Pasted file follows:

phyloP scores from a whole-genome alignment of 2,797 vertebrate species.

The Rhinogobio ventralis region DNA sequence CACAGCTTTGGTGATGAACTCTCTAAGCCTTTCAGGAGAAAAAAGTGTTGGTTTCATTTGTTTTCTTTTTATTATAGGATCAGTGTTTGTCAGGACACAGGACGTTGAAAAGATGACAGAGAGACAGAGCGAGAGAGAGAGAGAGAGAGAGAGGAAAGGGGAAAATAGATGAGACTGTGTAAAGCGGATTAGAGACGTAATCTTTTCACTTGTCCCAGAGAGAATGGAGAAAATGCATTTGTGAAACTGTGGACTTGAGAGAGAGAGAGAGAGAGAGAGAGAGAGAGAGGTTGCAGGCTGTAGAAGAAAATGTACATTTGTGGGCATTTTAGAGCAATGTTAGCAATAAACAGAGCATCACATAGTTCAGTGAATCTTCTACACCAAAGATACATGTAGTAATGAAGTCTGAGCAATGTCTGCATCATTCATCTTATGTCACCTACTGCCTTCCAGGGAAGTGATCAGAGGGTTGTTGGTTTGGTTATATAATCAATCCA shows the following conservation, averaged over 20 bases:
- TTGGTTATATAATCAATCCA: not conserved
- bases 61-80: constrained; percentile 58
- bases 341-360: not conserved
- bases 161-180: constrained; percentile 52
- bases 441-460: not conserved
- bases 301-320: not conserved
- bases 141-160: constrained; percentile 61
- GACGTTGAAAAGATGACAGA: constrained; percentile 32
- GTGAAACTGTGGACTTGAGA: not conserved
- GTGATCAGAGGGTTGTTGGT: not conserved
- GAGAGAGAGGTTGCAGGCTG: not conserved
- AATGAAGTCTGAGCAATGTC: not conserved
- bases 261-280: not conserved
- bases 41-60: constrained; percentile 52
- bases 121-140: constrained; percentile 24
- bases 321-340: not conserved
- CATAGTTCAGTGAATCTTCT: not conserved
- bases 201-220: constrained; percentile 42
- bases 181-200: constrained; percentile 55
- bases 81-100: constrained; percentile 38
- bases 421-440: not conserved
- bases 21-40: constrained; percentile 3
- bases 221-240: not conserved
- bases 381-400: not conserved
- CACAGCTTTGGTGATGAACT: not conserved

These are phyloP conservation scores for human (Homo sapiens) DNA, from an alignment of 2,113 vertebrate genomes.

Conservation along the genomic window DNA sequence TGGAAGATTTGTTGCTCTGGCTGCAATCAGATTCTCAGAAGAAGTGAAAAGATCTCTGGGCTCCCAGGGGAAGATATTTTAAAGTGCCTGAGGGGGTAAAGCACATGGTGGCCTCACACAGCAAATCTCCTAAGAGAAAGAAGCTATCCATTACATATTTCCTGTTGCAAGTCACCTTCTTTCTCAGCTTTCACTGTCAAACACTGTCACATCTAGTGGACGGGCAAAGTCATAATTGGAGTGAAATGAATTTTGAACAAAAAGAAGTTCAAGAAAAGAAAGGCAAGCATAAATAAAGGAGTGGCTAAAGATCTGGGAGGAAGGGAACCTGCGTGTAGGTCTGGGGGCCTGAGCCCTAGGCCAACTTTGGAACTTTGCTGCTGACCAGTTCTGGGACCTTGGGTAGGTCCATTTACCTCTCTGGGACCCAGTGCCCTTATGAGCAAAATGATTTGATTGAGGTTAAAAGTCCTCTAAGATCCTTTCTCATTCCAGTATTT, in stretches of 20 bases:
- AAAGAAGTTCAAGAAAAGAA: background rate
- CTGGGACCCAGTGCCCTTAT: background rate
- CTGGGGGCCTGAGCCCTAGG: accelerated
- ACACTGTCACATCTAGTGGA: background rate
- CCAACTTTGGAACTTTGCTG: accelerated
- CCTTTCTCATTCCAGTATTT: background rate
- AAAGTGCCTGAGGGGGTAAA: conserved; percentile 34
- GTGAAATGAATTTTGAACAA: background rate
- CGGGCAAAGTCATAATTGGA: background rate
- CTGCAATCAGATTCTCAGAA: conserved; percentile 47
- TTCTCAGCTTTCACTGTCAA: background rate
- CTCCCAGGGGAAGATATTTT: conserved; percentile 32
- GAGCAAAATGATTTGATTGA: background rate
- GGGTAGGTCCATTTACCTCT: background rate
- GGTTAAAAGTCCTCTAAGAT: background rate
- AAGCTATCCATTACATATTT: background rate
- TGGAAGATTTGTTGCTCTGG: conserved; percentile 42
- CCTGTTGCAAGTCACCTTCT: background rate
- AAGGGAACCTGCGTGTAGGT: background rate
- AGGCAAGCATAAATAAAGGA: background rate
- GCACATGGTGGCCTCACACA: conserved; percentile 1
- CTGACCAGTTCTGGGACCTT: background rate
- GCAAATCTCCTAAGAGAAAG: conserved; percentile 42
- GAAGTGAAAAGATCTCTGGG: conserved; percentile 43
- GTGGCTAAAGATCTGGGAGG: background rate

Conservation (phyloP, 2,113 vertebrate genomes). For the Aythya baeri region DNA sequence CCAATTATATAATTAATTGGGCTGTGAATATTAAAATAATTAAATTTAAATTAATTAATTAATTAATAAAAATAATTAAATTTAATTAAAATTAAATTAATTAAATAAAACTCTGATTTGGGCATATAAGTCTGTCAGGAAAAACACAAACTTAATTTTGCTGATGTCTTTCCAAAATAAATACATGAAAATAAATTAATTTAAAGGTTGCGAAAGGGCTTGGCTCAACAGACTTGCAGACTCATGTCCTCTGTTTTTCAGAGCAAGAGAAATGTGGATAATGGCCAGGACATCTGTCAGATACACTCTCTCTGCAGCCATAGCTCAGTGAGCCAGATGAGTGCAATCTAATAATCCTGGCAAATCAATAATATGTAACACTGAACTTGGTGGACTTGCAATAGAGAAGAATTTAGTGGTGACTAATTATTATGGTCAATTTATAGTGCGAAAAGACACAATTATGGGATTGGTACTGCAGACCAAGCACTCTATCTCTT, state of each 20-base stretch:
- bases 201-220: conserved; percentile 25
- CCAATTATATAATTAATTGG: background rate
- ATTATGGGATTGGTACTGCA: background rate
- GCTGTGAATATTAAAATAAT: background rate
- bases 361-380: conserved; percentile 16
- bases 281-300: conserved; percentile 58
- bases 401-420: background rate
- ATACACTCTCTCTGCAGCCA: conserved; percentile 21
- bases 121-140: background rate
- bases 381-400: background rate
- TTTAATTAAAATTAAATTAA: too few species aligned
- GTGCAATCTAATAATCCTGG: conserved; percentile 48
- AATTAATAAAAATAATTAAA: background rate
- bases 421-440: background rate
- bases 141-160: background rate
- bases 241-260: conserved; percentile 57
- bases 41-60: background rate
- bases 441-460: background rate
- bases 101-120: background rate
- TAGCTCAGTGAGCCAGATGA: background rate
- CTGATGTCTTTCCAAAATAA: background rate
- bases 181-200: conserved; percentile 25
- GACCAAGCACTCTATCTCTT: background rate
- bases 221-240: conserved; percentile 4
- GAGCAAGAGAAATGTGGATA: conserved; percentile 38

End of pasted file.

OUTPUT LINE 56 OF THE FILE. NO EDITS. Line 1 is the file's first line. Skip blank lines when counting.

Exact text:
- bases 201-220: conserved; percentile 25